The environmental impact of dying: Current burial practices have a huge carbon footprint – are eco-friendly solutions on the horizon?


Have you ever thought of how you want to be buried when you die? If you want to save money and save the Earth at the same time, consider having a natural burial.

Today’s traditional burial practices are harming the environment with the chemicals and materials used in the process. The funeral industry in the U.S. has been favoring caskets made of large metal or wood since decades ago. Lately, these types of caskets have also become popular because of the status they bring, setting aside practicality and environmental concerns.

Another thing to worry about regarding the current state of burial practices around the world is the fact that there are some people who have died with toxic chemicals in their bodies. If they will be buried with these chemicals still inside their carcasses, such chemicals can seep into the ground and harm the environment.

Cynthia Beal, owner of a natural burial company, on commenting on state of burial traditions in the country and in the world, said: “We have these boxes of toxic waste that have been buried underground for years.” Beal is one of those people who aim to change the way people are buried to prevent global warming, and has focused on the patterns of a funeral industry that she believed is detrimental for the environment.

In 2003, Beal established the Natural Burial Company. During the company’s first couple of years in the funeral industry, Beal looked all over the world for manufacturers of eco-friendly pods, which are a kind of sarcophagus made of recycled paper products and caskets. When she finally found these eco-friendly pods in the United Kingdom, she brought the first commercial biodegradable coffins to Oregon and displayed them in a downtown Portland gallery. This was her attempt to remove the creepy stigma on the casket selection process.

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Even though there are people who are interested in natural burials, Beal found that the business is slow moving, partially because “people make end-of-life decisions in advance.” Despite this, she is trying to get more cemeteries educated on natural burials, and expand her casket and urn offerings with U.S.-based artists.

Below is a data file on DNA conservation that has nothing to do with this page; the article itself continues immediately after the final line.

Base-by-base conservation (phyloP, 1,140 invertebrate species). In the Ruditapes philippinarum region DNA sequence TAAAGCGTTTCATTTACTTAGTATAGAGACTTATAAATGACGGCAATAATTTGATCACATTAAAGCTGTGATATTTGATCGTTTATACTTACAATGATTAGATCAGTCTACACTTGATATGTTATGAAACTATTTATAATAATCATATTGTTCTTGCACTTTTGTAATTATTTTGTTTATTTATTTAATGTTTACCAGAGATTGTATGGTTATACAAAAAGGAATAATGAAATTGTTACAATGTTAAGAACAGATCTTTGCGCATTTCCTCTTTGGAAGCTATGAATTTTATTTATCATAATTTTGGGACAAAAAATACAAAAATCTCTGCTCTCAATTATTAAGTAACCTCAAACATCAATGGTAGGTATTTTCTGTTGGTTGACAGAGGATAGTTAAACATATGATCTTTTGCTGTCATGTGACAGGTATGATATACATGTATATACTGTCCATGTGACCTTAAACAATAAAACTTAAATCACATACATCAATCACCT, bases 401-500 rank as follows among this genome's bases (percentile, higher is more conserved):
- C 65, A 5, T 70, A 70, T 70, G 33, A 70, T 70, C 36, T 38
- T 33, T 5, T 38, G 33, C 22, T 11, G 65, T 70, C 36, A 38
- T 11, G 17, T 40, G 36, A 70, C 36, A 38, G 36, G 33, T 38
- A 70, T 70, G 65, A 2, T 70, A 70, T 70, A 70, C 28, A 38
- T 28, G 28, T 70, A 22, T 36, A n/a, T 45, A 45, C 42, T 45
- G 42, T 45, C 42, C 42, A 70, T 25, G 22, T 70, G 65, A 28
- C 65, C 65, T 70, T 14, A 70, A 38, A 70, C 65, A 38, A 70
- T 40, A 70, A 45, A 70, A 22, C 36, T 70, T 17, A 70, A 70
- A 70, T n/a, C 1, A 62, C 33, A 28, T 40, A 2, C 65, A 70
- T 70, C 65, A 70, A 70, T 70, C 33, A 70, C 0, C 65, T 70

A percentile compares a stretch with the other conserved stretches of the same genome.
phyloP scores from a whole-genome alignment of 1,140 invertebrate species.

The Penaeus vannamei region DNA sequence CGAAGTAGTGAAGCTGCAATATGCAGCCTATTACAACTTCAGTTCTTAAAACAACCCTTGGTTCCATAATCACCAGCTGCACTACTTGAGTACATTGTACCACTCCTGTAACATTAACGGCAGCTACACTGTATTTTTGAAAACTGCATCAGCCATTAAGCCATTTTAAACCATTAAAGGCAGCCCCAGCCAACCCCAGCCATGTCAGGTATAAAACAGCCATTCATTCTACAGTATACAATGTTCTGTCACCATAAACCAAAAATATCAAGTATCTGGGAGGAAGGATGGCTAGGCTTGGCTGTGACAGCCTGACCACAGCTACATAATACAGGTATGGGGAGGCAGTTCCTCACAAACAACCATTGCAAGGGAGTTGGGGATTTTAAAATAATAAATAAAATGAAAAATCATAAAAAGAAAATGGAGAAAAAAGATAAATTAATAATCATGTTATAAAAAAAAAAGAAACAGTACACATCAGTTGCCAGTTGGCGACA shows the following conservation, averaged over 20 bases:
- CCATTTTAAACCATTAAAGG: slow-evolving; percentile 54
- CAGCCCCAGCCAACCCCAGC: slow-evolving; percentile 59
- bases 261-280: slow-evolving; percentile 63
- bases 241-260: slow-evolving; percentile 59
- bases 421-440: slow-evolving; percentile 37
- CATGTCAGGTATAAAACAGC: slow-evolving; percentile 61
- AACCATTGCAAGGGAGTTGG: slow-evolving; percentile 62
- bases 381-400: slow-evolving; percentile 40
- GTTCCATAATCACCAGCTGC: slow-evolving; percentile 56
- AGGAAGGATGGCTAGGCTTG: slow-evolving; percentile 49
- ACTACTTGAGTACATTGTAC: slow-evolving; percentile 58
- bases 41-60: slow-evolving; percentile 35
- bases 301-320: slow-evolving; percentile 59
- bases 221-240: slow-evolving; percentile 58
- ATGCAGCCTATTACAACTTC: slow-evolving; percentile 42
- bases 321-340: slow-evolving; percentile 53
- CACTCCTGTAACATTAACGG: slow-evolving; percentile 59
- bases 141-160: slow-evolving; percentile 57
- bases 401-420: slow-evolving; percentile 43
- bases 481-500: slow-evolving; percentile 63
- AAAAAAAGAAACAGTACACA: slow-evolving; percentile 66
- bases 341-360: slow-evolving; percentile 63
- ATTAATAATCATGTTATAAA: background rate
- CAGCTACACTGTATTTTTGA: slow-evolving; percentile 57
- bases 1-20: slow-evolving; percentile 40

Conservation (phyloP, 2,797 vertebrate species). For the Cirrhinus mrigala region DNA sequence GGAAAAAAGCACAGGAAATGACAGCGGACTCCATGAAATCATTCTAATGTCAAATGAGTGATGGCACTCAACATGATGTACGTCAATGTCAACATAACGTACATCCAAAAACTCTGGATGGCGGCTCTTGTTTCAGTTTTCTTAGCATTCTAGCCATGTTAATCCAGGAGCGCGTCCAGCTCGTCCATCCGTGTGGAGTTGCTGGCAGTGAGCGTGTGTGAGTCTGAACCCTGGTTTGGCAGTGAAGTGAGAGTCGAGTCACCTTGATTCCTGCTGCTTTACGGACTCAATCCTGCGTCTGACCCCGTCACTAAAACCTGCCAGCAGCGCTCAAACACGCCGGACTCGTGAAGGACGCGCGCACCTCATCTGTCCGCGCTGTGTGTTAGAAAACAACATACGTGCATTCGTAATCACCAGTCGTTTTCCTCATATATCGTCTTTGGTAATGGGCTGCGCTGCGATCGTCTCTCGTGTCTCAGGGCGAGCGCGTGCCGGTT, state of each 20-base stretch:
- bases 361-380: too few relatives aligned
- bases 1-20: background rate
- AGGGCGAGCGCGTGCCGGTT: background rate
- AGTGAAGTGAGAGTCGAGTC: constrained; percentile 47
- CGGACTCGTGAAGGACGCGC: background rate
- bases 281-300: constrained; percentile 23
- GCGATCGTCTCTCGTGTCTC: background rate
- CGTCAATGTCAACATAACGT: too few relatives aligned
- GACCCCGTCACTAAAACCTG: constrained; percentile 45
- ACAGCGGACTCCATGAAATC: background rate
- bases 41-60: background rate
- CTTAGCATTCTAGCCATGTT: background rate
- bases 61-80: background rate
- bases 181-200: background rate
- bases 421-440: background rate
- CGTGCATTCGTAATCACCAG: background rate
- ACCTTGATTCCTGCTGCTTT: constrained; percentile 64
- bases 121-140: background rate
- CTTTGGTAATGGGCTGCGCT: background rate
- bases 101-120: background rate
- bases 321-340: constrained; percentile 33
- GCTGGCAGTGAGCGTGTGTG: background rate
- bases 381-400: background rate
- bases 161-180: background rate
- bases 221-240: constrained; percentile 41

Why choose natural burial?

Natural burial or green burial is an environment-friendly way of burying a dead body. In this type of burial, the body is neither cremated nor prepared with chemicals, such as embalming fluids, but is placed in a biodegradable coffin, instead of metal caskets or concrete burial vaults. The aim of this type of burial is to let the body completely decompose and naturally return to the soil. (Related: Now You Can Even Die Green: Biodegradable Eco-Coffins Introduced in U.S.)

Here are the reasons why some people prefer the natural burial process:

  • It is simple – Wrapping the body in a shroud or putting it in a plain coffin is simple, natural, and unpretentious.
  • It is cheaper – This burial arrangement is cheaper compared with the conventional burial practices of today because it does not involve the use of chemicals, fancy caskets, or concrete vaults. An average casket costs around $2,000, while it can cost as much as $10,000 for mahogany, bronze, or copper caskets.
  • It helps conserve natural resources – With this burial, lesser resources are used. In the U.S., cemeteries bury more than 30 million board feet of hardwood; 90,000 tons of steel in caskets; 17,000 tons of steel and copper in vaults; and 1.6 million tons of reinforced concrete in vaults every year.
  • It does not use hazardous chemicals – Natural burial does not involve the embalming process. When a body is embalmed, the embalming fluid contains formaldehyde, which is a cancer-causing agent and a respiratory irritant.
  • It helps preserve natural areas – One of the most common reasons why some choose green burial is because of their love of nature and a desire of eternal rest in a forest. A green cemetery restores or preserves a natural landscape with native trees, shrubs, and wildflowers, which in turn gives food and refuge to birds and wildlife.

Read more stories about environmental harms at WeatherTerrorism.com.

Sources include:

TheOutline.com

Funerals.org

Consumer.FTC.gov



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